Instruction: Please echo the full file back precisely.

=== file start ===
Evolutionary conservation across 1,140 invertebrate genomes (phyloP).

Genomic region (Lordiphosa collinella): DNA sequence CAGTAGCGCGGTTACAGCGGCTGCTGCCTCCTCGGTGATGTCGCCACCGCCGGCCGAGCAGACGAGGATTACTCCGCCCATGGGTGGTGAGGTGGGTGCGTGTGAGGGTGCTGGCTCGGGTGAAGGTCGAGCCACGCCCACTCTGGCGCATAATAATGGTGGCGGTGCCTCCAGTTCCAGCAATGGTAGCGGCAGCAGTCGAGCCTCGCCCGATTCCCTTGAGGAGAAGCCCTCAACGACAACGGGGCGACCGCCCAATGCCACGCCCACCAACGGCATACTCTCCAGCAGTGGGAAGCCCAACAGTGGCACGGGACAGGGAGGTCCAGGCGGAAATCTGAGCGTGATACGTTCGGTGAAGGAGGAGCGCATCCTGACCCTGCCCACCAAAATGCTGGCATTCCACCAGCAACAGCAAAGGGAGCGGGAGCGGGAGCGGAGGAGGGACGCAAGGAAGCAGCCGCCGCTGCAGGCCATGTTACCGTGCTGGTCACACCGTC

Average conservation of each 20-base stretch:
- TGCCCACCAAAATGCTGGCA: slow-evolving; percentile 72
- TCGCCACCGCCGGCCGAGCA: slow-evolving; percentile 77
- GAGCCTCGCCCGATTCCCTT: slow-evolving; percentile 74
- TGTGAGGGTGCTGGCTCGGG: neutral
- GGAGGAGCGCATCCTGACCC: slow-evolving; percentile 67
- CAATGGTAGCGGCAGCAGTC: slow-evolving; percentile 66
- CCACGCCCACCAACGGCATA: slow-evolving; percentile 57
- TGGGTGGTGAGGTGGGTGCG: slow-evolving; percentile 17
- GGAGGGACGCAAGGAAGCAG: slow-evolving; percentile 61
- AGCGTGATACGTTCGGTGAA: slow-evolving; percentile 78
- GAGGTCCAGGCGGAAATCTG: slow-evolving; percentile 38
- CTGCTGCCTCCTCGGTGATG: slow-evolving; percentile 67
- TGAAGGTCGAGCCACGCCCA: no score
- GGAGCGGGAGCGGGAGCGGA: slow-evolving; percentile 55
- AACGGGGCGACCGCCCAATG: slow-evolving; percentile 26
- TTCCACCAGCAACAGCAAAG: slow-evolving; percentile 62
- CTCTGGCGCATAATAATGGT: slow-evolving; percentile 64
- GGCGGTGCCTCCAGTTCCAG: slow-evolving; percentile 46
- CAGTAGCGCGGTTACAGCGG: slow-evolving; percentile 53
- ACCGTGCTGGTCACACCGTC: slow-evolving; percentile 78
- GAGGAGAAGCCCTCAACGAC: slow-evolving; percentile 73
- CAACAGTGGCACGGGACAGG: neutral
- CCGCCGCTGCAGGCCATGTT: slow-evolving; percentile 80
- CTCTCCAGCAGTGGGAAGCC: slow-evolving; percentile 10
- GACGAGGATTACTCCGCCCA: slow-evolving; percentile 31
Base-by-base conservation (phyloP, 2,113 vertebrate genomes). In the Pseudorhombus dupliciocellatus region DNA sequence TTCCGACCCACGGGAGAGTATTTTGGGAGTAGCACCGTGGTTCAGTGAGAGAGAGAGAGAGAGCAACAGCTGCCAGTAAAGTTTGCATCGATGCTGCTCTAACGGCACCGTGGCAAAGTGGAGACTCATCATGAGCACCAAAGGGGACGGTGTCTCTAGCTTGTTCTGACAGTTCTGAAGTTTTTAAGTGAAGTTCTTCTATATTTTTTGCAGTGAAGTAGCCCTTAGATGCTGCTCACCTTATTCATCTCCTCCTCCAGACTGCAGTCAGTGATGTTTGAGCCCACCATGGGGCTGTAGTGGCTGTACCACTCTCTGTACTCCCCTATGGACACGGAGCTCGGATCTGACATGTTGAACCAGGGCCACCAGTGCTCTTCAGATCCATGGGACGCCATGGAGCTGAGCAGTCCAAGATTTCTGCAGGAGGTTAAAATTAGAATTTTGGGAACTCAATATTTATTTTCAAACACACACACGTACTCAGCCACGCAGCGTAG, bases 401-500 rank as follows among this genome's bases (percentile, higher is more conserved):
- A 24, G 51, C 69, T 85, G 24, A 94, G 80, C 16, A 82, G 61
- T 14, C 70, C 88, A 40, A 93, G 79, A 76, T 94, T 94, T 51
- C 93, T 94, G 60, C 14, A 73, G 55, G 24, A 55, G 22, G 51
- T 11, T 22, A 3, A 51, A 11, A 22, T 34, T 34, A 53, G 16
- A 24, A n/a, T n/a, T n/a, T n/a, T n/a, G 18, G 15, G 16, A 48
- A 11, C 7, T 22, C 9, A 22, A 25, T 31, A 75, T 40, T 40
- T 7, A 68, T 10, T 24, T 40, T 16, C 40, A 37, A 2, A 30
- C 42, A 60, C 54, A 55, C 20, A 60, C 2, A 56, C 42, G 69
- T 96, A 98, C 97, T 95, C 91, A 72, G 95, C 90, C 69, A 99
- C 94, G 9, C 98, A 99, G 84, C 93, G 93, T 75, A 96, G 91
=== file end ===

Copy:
Evolutionary conservation across 1,140 invertebrate genomes (phyloP).

Genomic region (Lordiphosa collinella): DNA sequence CAGTAGCGCGGTTACAGCGGCTGCTGCCTCCTCGGTGATGTCGCCACCGCCGGCCGAGCAGACGAGGATTACTCCGCCCATGGGTGGTGAGGTGGGTGCGTGTGAGGGTGCTGGCTCGGGTGAAGGTCGAGCCACGCCCACTCTGGCGCATAATAATGGTGGCGGTGCCTCCAGTTCCAGCAATGGTAGCGGCAGCAGTCGAGCCTCGCCCGATTCCCTTGAGGAGAAGCCCTCAACGACAACGGGGCGACCGCCCAATGCCACGCCCACCAACGGCATACTCTCCAGCAGTGGGAAGCCCAACAGTGGCACGGGACAGGGAGGTCCAGGCGGAAATCTGAGCGTGATACGTTCGGTGAAGGAGGAGCGCATCCTGACCCTGCCCACCAAAATGCTGGCATTCCACCAGCAACAGCAAAGGGAGCGGGAGCGGGAGCGGAGGAGGGACGCAAGGAAGCAGCCGCCGCTGCAGGCCATGTTACCGTGCTGGTCACACCGTC

Average conservation of each 20-base stretch:
- TGCCCACCAAAATGCTGGCA: slow-evolving; percentile 72
- TCGCCACCGCCGGCCGAGCA: slow-evolving; percentile 77
- GAGCCTCGCCCGATTCCCTT: slow-evolving; percentile 74
- TGTGAGGGTGCTGGCTCGGG: neutral
- GGAGGAGCGCATCCTGACCC: slow-evolving; percentile 67
- CAATGGTAGCGGCAGCAGTC: slow-evolving; percentile 66
- CCACGCCCACCAACGGCATA: slow-evolving; percentile 57
- TGGGTGGTGAGGTGGGTGCG: slow-evolving; percentile 17
- GGAGGGACGCAAGGAAGCAG: slow-evolving; percentile 61
- AGCGTGATACGTTCGGTGAA: slow-evolving; percentile 78
- GAGGTCCAGGCGGAAATCTG: slow-evolving; percentile 38
- CTGCTGCCTCCTCGGTGATG: slow-evolving; percentile 67
- TGAAGGTCGAGCCACGCCCA: no score
- GGAGCGGGAGCGGGAGCGGA: slow-evolving; percentile 55
- AACGGGGCGACCGCCCAATG: slow-evolving; percentile 26
- TTCCACCAGCAACAGCAAAG: slow-evolving; percentile 62
- CTCTGGCGCATAATAATGGT: slow-evolving; percentile 64
- GGCGGTGCCTCCAGTTCCAG: slow-evolving; percentile 46
- CAGTAGCGCGGTTACAGCGG: slow-evolving; percentile 53
- ACCGTGCTGGTCACACCGTC: slow-evolving; percentile 78
- GAGGAGAAGCCCTCAACGAC: slow-evolving; percentile 73
- CAACAGTGGCACGGGACAGG: neutral
- CCGCCGCTGCAGGCCATGTT: slow-evolving; percentile 80
- CTCTCCAGCAGTGGGAAGCC: slow-evolving; percentile 10
- GACGAGGATTACTCCGCCCA: slow-evolving; percentile 31
Base-by-base conservation (phyloP, 2,113 vertebrate genomes). In the Pseudorhombus dupliciocellatus region DNA sequence TTCCGACCCACGGGAGAGTATTTTGGGAGTAGCACCGTGGTTCAGTGAGAGAGAGAGAGAGAGCAACAGCTGCCAGTAAAGTTTGCATCGATGCTGCTCTAACGGCACCGTGGCAAAGTGGAGACTCATCATGAGCACCAAAGGGGACGGTGTCTCTAGCTTGTTCTGACAGTTCTGAAGTTTTTAAGTGAAGTTCTTCTATATTTTTTGCAGTGAAGTAGCCCTTAGATGCTGCTCACCTTATTCATCTCCTCCTCCAGACTGCAGTCAGTGATGTTTGAGCCCACCATGGGGCTGTAGTGGCTGTACCACTCTCTGTACTCCCCTATGGACACGGAGCTCGGATCTGACATGTTGAACCAGGGCCACCAGTGCTCTTCAGATCCATGGGACGCCATGGAGCTGAGCAGTCCAAGATTTCTGCAGGAGGTTAAAATTAGAATTTTGGGAACTCAATATTTATTTTCAAACACACACACGTACTCAGCCACGCAGCGTAG, bases 401-500 rank as follows among this genome's bases (percentile, higher is more conserved):
- A 24, G 51, C 69, T 85, G 24, A 94, G 80, C 16, A 82, G 61
- T 14, C 70, C 88, A 40, A 93, G 79, A 76, T 94, T 94, T 51
- C 93, T 94, G 60, C 14, A 73, G 55, G 24, A 55, G 22, G 51
- T 11, T 22, A 3, A 51, A 11, A 22, T 34, T 34, A 53, G 16
- A 24, A n/a, T n/a, T n/a, T n/a, T n/a, G 18, G 15, G 16, A 48
- A 11, C 7, T 22, C 9, A 22, A 25, T 31, A 75, T 40, T 40
- T 7, A 68, T 10, T 24, T 40, T 16, C 40, A 37, A 2, A 30
- C 42, A 60, C 54, A 55, C 20, A 60, C 2, A 56, C 42, G 69
- T 96, A 98, C 97, T 95, C 91, A 72, G 95, C 90, C 69, A 99
- C 94, G 9, C 98, A 99, G 84, C 93, G 93, T 75, A 96, G 91